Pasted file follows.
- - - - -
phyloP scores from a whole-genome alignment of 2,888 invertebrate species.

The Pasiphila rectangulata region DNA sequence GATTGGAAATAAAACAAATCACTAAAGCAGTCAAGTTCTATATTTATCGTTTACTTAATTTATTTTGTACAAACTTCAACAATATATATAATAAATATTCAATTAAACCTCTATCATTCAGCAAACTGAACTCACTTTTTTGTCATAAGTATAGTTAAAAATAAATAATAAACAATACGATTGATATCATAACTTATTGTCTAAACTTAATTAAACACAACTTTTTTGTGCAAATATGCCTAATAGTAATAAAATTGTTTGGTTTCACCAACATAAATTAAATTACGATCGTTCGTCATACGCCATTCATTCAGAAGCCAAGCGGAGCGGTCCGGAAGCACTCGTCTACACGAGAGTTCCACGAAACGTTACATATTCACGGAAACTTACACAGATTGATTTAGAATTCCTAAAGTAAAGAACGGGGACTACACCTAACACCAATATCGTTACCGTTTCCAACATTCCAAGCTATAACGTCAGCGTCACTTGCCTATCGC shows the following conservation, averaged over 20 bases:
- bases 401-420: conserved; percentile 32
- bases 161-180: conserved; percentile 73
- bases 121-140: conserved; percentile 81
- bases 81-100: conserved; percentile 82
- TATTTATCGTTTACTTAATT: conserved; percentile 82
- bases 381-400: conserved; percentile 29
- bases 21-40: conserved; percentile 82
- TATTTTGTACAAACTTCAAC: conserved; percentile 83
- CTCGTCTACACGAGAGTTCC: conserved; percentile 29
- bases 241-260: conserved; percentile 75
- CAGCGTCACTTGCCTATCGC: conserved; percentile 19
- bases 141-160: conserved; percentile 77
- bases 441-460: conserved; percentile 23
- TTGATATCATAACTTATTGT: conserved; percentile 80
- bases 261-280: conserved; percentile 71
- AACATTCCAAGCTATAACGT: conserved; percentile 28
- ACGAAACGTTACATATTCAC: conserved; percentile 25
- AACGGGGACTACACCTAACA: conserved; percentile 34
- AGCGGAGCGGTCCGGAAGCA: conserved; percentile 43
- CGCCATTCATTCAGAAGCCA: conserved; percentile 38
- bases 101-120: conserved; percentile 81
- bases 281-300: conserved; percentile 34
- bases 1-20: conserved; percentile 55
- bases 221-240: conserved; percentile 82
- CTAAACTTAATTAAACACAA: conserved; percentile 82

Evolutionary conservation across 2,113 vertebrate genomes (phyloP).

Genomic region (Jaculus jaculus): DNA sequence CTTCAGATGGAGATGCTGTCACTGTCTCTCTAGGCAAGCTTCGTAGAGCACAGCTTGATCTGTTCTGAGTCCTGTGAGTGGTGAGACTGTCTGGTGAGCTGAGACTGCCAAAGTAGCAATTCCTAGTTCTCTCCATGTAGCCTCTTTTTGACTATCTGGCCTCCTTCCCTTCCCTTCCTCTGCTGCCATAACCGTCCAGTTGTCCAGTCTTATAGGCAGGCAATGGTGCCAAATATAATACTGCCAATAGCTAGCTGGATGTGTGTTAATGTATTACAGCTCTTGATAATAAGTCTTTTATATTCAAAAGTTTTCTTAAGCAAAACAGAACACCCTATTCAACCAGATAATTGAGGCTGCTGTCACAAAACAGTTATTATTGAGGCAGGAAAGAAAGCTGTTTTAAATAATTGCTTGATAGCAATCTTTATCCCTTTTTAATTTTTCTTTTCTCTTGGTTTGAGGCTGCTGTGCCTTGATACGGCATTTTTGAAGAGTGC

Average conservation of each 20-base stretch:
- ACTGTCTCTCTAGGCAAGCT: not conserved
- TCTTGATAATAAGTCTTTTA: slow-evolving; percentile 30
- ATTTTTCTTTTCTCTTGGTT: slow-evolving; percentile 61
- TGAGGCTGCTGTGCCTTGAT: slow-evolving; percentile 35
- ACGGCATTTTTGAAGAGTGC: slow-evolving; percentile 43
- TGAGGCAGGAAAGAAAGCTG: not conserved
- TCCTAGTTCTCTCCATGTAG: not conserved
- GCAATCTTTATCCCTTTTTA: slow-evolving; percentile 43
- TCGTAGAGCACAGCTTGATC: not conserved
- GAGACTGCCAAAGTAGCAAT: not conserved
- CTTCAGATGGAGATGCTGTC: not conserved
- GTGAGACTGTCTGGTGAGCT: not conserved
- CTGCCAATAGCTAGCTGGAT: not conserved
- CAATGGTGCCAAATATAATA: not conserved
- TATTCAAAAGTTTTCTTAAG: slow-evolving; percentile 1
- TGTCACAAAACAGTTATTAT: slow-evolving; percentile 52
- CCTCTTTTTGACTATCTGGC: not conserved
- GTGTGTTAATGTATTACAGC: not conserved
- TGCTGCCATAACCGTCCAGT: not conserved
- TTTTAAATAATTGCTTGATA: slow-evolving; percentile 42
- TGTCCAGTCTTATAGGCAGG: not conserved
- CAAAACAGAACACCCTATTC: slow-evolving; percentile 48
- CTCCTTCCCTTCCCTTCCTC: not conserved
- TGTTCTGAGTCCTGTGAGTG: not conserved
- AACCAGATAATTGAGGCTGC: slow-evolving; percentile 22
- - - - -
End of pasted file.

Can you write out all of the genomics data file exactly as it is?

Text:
phyloP scores from a whole-genome alignment of 2,888 invertebrate species.

The Pasiphila rectangulata region DNA sequence GATTGGAAATAAAACAAATCACTAAAGCAGTCAAGTTCTATATTTATCGTTTACTTAATTTATTTTGTACAAACTTCAACAATATATATAATAAATATTCAATTAAACCTCTATCATTCAGCAAACTGAACTCACTTTTTTGTCATAAGTATAGTTAAAAATAAATAATAAACAATACGATTGATATCATAACTTATTGTCTAAACTTAATTAAACACAACTTTTTTGTGCAAATATGCCTAATAGTAATAAAATTGTTTGGTTTCACCAACATAAATTAAATTACGATCGTTCGTCATACGCCATTCATTCAGAAGCCAAGCGGAGCGGTCCGGAAGCACTCGTCTACACGAGAGTTCCACGAAACGTTACATATTCACGGAAACTTACACAGATTGATTTAGAATTCCTAAAGTAAAGAACGGGGACTACACCTAACACCAATATCGTTACCGTTTCCAACATTCCAAGCTATAACGTCAGCGTCACTTGCCTATCGC shows the following conservation, averaged over 20 bases:
- bases 401-420: conserved; percentile 32
- bases 161-180: conserved; percentile 73
- bases 121-140: conserved; percentile 81
- bases 81-100: conserved; percentile 82
- TATTTATCGTTTACTTAATT: conserved; percentile 82
- bases 381-400: conserved; percentile 29
- bases 21-40: conserved; percentile 82
- TATTTTGTACAAACTTCAAC: conserved; percentile 83
- CTCGTCTACACGAGAGTTCC: conserved; percentile 29
- bases 241-260: conserved; percentile 75
- CAGCGTCACTTGCCTATCGC: conserved; percentile 19
- bases 141-160: conserved; percentile 77
- bases 441-460: conserved; percentile 23
- TTGATATCATAACTTATTGT: conserved; percentile 80
- bases 261-280: conserved; percentile 71
- AACATTCCAAGCTATAACGT: conserved; percentile 28
- ACGAAACGTTACATATTCAC: conserved; percentile 25
- AACGGGGACTACACCTAACA: conserved; percentile 34
- AGCGGAGCGGTCCGGAAGCA: conserved; percentile 43
- CGCCATTCATTCAGAAGCCA: conserved; percentile 38
- bases 101-120: conserved; percentile 81
- bases 281-300: conserved; percentile 34
- bases 1-20: conserved; percentile 55
- bases 221-240: conserved; percentile 82
- CTAAACTTAATTAAACACAA: conserved; percentile 82

Evolutionary conservation across 2,113 vertebrate genomes (phyloP).

Genomic region (Jaculus jaculus): DNA sequence CTTCAGATGGAGATGCTGTCACTGTCTCTCTAGGCAAGCTTCGTAGAGCACAGCTTGATCTGTTCTGAGTCCTGTGAGTGGTGAGACTGTCTGGTGAGCTGAGACTGCCAAAGTAGCAATTCCTAGTTCTCTCCATGTAGCCTCTTTTTGACTATCTGGCCTCCTTCCCTTCCCTTCCTCTGCTGCCATAACCGTCCAGTTGTCCAGTCTTATAGGCAGGCAATGGTGCCAAATATAATACTGCCAATAGCTAGCTGGATGTGTGTTAATGTATTACAGCTCTTGATAATAAGTCTTTTATATTCAAAAGTTTTCTTAAGCAAAACAGAACACCCTATTCAACCAGATAATTGAGGCTGCTGTCACAAAACAGTTATTATTGAGGCAGGAAAGAAAGCTGTTTTAAATAATTGCTTGATAGCAATCTTTATCCCTTTTTAATTTTTCTTTTCTCTTGGTTTGAGGCTGCTGTGCCTTGATACGGCATTTTTGAAGAGTGC

Average conservation of each 20-base stretch:
- ACTGTCTCTCTAGGCAAGCT: not conserved
- TCTTGATAATAAGTCTTTTA: slow-evolving; percentile 30
- ATTTTTCTTTTCTCTTGGTT: slow-evolving; percentile 61
- TGAGGCTGCTGTGCCTTGAT: slow-evolving; percentile 35
- ACGGCATTTTTGAAGAGTGC: slow-evolving; percentile 43
- TGAGGCAGGAAAGAAAGCTG: not conserved
- TCCTAGTTCTCTCCATGTAG: not conserved
- GCAATCTTTATCCCTTTTTA: slow-evolving; percentile 43
- TCGTAGAGCACAGCTTGATC: not conserved
- GAGACTGCCAAAGTAGCAAT: not conserved
- CTTCAGATGGAGATGCTGTC: not conserved
- GTGAGACTGTCTGGTGAGCT: not conserved
- CTGCCAATAGCTAGCTGGAT: not conserved
- CAATGGTGCCAAATATAATA: not conserved
- TATTCAAAAGTTTTCTTAAG: slow-evolving; percentile 1
- TGTCACAAAACAGTTATTAT: slow-evolving; percentile 52
- CCTCTTTTTGACTATCTGGC: not conserved
- GTGTGTTAATGTATTACAGC: not conserved
- TGCTGCCATAACCGTCCAGT: not conserved
- TTTTAAATAATTGCTTGATA: slow-evolving; percentile 42
- TGTCCAGTCTTATAGGCAGG: not conserved
- CAAAACAGAACACCCTATTC: slow-evolving; percentile 48
- CTCCTTCCCTTCCCTTCCTC: not conserved
- TGTTCTGAGTCCTGTGAGTG: not conserved
- AACCAGATAATTGAGGCTGC: slow-evolving; percentile 22